Iowa's GOP governor won't endorse Steve King in 2020 primary

Iowa Gov. Kim Reynolds (R) won’t endorse Rep. Steve KingSteven (Steve) Arnold KingGOP lawmakers say Steve King’s loss could help them in November The Hill’s Campaign Report: Biden on the cusp of formally grasping the Democratic nomination The Hill’s 12:30 Report: Sights and sounds from the protests MORE (R-Iowa), who faces a contested Republican primary in 2020, according to WHO-DT in Des Moines.

Reynolds, who has been critical of King since his narrow reelection in November, said she’ll remain neutral in the 2020 primary. The Iowa congressman served as one of Reynolds’s campaign co-chairs for her 2018 reelection race.

ADVERTISEMENT”The last election was a wake-up call for it to be that close,” Reynolds told the local TV station in an interview. “That indicates that it does open the door for other individuals to take a look at that.

“I will stay out of the primary. I’m not going to weigh in.”

King, a conservative immigration hard-liner, has gotten into hot water for making racially charged comments and publicly supporting a white nationalist candidate. That’s prompted deep criticism from lawmakers on both sides of the aisle.

State Sen. Randy Feenstra (R) announced on Wednesday that he’ll run against King in the GOP primary for his northwest Iowa seat.

Matt Leopold, who is a media contact for Feenstra’s nascent campaign, served as Reynolds’s political director for part of the governor’s 2018 campaign, according to Iowa Starting Line.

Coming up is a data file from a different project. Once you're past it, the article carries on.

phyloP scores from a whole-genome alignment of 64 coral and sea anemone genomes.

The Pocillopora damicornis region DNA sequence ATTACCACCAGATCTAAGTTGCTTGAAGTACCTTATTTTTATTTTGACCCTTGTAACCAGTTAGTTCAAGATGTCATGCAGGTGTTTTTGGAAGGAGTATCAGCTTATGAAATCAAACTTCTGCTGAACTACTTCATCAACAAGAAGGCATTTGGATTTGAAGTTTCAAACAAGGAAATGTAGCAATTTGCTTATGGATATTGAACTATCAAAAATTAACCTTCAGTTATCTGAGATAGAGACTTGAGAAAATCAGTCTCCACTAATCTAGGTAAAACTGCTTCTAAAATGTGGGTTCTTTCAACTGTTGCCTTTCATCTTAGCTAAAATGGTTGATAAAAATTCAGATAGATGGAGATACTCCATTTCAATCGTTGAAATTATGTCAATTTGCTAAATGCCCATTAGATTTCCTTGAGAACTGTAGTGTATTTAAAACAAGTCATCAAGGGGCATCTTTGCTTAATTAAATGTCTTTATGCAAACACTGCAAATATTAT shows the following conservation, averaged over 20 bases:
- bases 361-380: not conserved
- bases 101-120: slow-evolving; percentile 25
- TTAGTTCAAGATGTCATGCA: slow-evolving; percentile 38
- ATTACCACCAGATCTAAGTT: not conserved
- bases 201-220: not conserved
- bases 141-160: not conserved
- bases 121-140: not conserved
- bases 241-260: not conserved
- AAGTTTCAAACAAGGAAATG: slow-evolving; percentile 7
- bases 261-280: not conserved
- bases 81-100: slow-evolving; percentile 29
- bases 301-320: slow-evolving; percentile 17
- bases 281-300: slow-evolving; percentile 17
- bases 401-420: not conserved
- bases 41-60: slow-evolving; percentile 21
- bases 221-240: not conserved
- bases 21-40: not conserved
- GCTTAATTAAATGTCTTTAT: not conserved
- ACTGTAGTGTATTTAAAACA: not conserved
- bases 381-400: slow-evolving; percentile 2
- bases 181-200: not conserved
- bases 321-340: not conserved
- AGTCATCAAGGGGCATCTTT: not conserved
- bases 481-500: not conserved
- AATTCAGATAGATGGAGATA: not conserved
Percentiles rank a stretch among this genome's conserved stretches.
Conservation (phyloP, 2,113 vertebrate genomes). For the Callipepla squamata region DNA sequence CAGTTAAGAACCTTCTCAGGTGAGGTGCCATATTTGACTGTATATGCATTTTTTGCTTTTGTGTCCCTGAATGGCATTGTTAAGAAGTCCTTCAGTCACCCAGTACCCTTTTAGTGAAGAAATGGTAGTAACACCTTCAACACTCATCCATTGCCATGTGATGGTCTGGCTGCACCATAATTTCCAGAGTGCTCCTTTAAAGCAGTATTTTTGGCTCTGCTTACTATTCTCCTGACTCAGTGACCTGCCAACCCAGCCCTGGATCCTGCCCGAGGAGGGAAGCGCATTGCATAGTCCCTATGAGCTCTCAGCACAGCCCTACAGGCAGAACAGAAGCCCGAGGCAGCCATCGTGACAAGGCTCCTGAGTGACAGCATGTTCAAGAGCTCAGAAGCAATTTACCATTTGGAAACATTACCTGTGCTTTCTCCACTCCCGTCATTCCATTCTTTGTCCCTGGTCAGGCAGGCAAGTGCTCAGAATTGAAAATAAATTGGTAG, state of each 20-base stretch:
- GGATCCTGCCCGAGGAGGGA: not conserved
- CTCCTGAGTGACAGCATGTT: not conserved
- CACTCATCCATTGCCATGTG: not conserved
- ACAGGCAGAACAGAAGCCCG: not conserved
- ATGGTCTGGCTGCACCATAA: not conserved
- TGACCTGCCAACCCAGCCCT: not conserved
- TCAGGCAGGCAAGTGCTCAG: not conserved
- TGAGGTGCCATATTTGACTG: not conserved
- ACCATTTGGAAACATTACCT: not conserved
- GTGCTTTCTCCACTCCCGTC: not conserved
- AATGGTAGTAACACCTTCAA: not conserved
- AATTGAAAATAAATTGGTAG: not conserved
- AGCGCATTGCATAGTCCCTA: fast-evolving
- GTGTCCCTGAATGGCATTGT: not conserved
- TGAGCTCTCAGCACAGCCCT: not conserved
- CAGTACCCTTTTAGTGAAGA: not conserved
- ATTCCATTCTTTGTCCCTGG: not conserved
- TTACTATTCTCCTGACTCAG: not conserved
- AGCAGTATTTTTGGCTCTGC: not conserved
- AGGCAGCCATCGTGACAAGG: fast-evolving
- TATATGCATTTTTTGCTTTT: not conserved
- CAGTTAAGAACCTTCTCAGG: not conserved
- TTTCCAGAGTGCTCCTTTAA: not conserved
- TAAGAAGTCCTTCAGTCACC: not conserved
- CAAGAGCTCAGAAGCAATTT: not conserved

“Today, Iowa’s 4th District doesn’t have a voice in Washington, because our current representative’s caustic nature has left us without a seat at the table,” Feenstra said in a Wednesday statement. “We don’t need any more sideshows or distractions, we need to start winning for Iowa’s families.”

President TrumpDonald John TrumpSenate advances public lands bill in late-night vote Warren, Democrats urge Trump to back down from veto threat over changing Confederate-named bases Esper orders ‘After Action Review’ of National Guard’s role in protests MORE easily carried Iowa’s 4th District by more than 27 points in 2016. But King, who’s been in Congress since 2003, narrowly fended off defeat in the 2018 midterms against Democrat J.D. Scholten.

Jeff King, the congressman’s son and his campaign manager, responded to Feenstra’s primary challenge, arguing that it’s an “obvious attempt to undermine an effective and leading congressional ally” of the president.

“Today, misguided political opportunism, fueled by establishment puppeteers, has revealed that Mr. Feenstra is easily swayed by the lies of the Left. Today’s announcement by Feenstra is the third attempt by the establishment in as many primary cycles to take the 4th District out of the hands of grassroots Republicans,” he said in a statement.

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